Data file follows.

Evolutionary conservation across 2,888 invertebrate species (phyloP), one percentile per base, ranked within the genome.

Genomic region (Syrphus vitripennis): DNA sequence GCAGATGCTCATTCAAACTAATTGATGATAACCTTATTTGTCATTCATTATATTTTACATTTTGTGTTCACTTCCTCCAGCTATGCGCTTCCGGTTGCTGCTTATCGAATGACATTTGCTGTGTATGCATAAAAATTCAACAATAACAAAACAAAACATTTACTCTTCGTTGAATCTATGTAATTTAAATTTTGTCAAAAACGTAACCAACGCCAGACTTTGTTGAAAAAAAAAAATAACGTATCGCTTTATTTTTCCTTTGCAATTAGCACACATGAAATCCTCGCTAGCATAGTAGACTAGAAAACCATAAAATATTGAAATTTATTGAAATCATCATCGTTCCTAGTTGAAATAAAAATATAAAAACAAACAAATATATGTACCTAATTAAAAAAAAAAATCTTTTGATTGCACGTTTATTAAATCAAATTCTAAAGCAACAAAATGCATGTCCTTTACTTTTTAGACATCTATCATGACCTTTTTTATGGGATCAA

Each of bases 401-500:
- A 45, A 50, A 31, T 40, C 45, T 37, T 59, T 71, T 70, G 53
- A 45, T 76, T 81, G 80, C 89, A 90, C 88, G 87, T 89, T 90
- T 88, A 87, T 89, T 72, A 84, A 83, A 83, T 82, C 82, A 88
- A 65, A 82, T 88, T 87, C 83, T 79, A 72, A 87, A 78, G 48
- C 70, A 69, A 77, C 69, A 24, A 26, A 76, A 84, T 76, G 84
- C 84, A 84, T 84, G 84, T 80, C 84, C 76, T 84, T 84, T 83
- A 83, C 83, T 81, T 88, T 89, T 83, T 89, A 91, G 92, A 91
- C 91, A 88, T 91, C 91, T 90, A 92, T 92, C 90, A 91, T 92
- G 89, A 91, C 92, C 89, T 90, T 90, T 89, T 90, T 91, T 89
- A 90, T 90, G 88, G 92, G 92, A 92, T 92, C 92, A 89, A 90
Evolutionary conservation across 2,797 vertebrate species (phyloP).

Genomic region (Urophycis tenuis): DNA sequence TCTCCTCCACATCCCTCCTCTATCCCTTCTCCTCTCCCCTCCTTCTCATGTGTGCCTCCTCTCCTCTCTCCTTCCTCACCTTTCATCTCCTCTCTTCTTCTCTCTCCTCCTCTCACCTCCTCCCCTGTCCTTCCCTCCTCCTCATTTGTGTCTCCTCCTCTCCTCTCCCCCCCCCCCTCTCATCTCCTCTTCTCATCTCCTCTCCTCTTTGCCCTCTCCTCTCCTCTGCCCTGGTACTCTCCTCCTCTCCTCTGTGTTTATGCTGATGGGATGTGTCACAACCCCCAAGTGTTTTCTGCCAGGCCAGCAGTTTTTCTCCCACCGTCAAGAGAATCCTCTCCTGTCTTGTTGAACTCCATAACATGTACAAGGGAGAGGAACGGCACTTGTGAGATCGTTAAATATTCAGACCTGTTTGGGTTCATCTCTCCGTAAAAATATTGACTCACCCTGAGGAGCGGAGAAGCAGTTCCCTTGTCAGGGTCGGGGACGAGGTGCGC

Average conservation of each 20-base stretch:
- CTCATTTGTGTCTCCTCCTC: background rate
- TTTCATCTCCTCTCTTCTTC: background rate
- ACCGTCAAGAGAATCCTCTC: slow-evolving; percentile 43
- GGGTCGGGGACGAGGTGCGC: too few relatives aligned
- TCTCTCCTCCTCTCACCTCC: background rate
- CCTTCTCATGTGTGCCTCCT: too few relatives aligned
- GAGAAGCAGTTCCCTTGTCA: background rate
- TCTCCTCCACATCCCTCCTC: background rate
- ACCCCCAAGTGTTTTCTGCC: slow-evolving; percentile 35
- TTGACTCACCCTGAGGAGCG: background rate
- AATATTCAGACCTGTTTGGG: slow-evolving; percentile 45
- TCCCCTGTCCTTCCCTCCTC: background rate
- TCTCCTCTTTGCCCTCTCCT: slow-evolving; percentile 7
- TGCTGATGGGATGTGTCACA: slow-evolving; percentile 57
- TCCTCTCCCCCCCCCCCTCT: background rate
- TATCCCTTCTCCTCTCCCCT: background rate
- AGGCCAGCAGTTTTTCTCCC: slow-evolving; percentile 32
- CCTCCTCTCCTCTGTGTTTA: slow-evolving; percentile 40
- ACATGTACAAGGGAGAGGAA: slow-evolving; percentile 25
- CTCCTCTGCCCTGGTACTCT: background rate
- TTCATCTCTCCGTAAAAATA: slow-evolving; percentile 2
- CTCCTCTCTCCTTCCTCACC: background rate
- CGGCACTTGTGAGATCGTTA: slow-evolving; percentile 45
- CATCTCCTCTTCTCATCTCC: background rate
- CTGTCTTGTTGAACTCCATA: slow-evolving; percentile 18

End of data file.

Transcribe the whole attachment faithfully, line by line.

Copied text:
Evolutionary conservation across 2,888 invertebrate species (phyloP), one percentile per base, ranked within the genome.

Genomic region (Syrphus vitripennis): DNA sequence GCAGATGCTCATTCAAACTAATTGATGATAACCTTATTTGTCATTCATTATATTTTACATTTTGTGTTCACTTCCTCCAGCTATGCGCTTCCGGTTGCTGCTTATCGAATGACATTTGCTGTGTATGCATAAAAATTCAACAATAACAAAACAAAACATTTACTCTTCGTTGAATCTATGTAATTTAAATTTTGTCAAAAACGTAACCAACGCCAGACTTTGTTGAAAAAAAAAAATAACGTATCGCTTTATTTTTCCTTTGCAATTAGCACACATGAAATCCTCGCTAGCATAGTAGACTAGAAAACCATAAAATATTGAAATTTATTGAAATCATCATCGTTCCTAGTTGAAATAAAAATATAAAAACAAACAAATATATGTACCTAATTAAAAAAAAAAATCTTTTGATTGCACGTTTATTAAATCAAATTCTAAAGCAACAAAATGCATGTCCTTTACTTTTTAGACATCTATCATGACCTTTTTTATGGGATCAA

Each of bases 401-500:
- A 45, A 50, A 31, T 40, C 45, T 37, T 59, T 71, T 70, G 53
- A 45, T 76, T 81, G 80, C 89, A 90, C 88, G 87, T 89, T 90
- T 88, A 87, T 89, T 72, A 84, A 83, A 83, T 82, C 82, A 88
- A 65, A 82, T 88, T 87, C 83, T 79, A 72, A 87, A 78, G 48
- C 70, A 69, A 77, C 69, A 24, A 26, A 76, A 84, T 76, G 84
- C 84, A 84, T 84, G 84, T 80, C 84, C 76, T 84, T 84, T 83
- A 83, C 83, T 81, T 88, T 89, T 83, T 89, A 91, G 92, A 91
- C 91, A 88, T 91, C 91, T 90, A 92, T 92, C 90, A 91, T 92
- G 89, A 91, C 92, C 89, T 90, T 90, T 89, T 90, T 91, T 89
- A 90, T 90, G 88, G 92, G 92, A 92, T 92, C 92, A 89, A 90
Evolutionary conservation across 2,797 vertebrate species (phyloP).

Genomic region (Urophycis tenuis): DNA sequence TCTCCTCCACATCCCTCCTCTATCCCTTCTCCTCTCCCCTCCTTCTCATGTGTGCCTCCTCTCCTCTCTCCTTCCTCACCTTTCATCTCCTCTCTTCTTCTCTCTCCTCCTCTCACCTCCTCCCCTGTCCTTCCCTCCTCCTCATTTGTGTCTCCTCCTCTCCTCTCCCCCCCCCCCTCTCATCTCCTCTTCTCATCTCCTCTCCTCTTTGCCCTCTCCTCTCCTCTGCCCTGGTACTCTCCTCCTCTCCTCTGTGTTTATGCTGATGGGATGTGTCACAACCCCCAAGTGTTTTCTGCCAGGCCAGCAGTTTTTCTCCCACCGTCAAGAGAATCCTCTCCTGTCTTGTTGAACTCCATAACATGTACAAGGGAGAGGAACGGCACTTGTGAGATCGTTAAATATTCAGACCTGTTTGGGTTCATCTCTCCGTAAAAATATTGACTCACCCTGAGGAGCGGAGAAGCAGTTCCCTTGTCAGGGTCGGGGACGAGGTGCGC

Average conservation of each 20-base stretch:
- CTCATTTGTGTCTCCTCCTC: background rate
- TTTCATCTCCTCTCTTCTTC: background rate
- ACCGTCAAGAGAATCCTCTC: slow-evolving; percentile 43
- GGGTCGGGGACGAGGTGCGC: too few relatives aligned
- TCTCTCCTCCTCTCACCTCC: background rate
- CCTTCTCATGTGTGCCTCCT: too few relatives aligned
- GAGAAGCAGTTCCCTTGTCA: background rate
- TCTCCTCCACATCCCTCCTC: background rate
- ACCCCCAAGTGTTTTCTGCC: slow-evolving; percentile 35
- TTGACTCACCCTGAGGAGCG: background rate
- AATATTCAGACCTGTTTGGG: slow-evolving; percentile 45
- TCCCCTGTCCTTCCCTCCTC: background rate
- TCTCCTCTTTGCCCTCTCCT: slow-evolving; percentile 7
- TGCTGATGGGATGTGTCACA: slow-evolving; percentile 57
- TCCTCTCCCCCCCCCCCTCT: background rate
- TATCCCTTCTCCTCTCCCCT: background rate
- AGGCCAGCAGTTTTTCTCCC: slow-evolving; percentile 32
- CCTCCTCTCCTCTGTGTTTA: slow-evolving; percentile 40
- ACATGTACAAGGGAGAGGAA: slow-evolving; percentile 25
- CTCCTCTGCCCTGGTACTCT: background rate
- TTCATCTCTCCGTAAAAATA: slow-evolving; percentile 2
- CTCCTCTCTCCTTCCTCACC: background rate
- CGGCACTTGTGAGATCGTTA: slow-evolving; percentile 45
- CATCTCCTCTTCTCATCTCC: background rate
- CTGTCTTGTTGAACTCCATA: slow-evolving; percentile 18